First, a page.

A monthly column contributed by Chichester Crop Consultancy (CCC). This month written by Peter Cowlrick.

April brings some key fungicide input decision making that will underpin the performance of winter rape, barley and wheat this harvest.

With regards to rape, there are likely to be two main scenarios; crops that received stem extension growth regulation and fungicides in March and those more backward/pigeon grazed crops that have yet to be sprayed. The key disease risks to oilseed rape at the early flowering stages are light leaf spot and Sclerotinia, and both require a protectant-based approach with fungicide inputs.

Light leaf spot is a polycyclic pathogen that moves up the canopy during wet weather and is particularly damaging if it becomes established on the pods. Sclerotinia requires soils that are moist and warm (over 10°C) for fruiting bodies (apothecia) to appear and release airborne spores which then infect flower petals. When infected flower petals drop, they lodge on branches of the flowering canopy and can infect the stems/branches, causing premature senescence and significant yield losses if not treated. Prothioconazole-based treatments will cover both diseases at the early flowering stage, with Tebuconazole, Azoxystrobin and various SDHI additions offering broader spectrum disease control and canopy greening effects.

For winter barley, the T1 fungicide timing (GS30-31) is key to building yield potential, as being “sink-limited”, final yield in winter barley is determined by high numbers of viable tillers, rather than the number of grain sites. Tiller retention is critical, and significant early disease pressure can cause the plant to abort tillers. Currently there is plenty of brown rust present, and net blotch can be found on susceptible cultivars, with Rhynchosporium largely absent.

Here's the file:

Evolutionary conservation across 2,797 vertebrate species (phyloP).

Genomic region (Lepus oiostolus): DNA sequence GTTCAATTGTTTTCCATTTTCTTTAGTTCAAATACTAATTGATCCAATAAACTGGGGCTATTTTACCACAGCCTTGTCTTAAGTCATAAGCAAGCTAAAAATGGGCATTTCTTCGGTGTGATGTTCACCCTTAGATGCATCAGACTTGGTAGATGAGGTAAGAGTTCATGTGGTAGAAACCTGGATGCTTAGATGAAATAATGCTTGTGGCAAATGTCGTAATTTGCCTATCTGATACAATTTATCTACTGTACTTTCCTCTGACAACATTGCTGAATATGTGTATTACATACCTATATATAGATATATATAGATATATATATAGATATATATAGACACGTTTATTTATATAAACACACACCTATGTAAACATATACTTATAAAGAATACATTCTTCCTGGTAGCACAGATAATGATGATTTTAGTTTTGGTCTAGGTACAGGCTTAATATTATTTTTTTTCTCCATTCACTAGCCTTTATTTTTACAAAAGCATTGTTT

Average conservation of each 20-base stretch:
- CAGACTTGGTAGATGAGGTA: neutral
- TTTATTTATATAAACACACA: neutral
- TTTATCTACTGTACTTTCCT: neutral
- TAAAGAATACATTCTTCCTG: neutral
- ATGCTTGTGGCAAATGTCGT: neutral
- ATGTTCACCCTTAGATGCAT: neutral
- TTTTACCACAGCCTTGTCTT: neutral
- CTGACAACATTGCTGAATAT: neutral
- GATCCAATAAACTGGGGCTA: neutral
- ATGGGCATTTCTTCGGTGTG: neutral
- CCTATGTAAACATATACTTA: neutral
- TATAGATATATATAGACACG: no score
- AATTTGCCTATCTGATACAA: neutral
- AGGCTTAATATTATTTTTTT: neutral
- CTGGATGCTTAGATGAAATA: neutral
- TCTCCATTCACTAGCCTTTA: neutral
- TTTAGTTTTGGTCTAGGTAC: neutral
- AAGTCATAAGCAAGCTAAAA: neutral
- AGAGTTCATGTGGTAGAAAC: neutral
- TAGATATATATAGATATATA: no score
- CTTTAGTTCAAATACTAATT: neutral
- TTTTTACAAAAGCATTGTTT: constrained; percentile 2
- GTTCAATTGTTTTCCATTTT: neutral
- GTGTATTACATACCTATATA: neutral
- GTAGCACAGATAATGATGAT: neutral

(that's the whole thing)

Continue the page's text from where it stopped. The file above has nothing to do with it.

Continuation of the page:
Net blotch control is a growing concern as there are increasing levels of insensitivity to both azole and SDHI chemistry, which makes timely intervention important. T1 fungicide inputs should be based around Prothioconazole or Mefentrifluconazole in combination with SDHIs, with a strobilurin (e.g. Pyraclostrobin or Trifloxystrobin) added where there is significant net blotch infection.

St George’s Day provides a useful reminder of the T1 fungicide timing in winter wheat when final leaf 3 is at least 75% emerged on main shoots, but depending on sowing date and variety this can be anything from 10 days before to 10 days later. This timing is very important to provide around three weeks fungicide protection until the key flag leaf emergence stage in May.

The key disease targets at this timing are Septoria, brown and yellow rust, eyespot and mildew; there is currently plenty of Septoria infection, and brown rust is easy to find in susceptible varieties, along with low levels of yellow rust.

Achieving high levels of Septoria control at this timing under high pressure is increasingly problematic due to the recent loss of some key actives (notably Chlorothalonil) and selecting varieties with sound genetic resistance is important.

Independent trials have shown that yield responses are typically only around 10% from T1 fungicides (range 5-20%). Spend should reflect the level of disease risk determined by sowing date, variety and recent weather. Fungicides should be based around either Prothioconazole or Mefentrifluconazole in combination with an SDHI for well-established crops sown from September to mid-October or potentially a lower-cost triazole-based combination for crops with lower yield potential and/or later sown.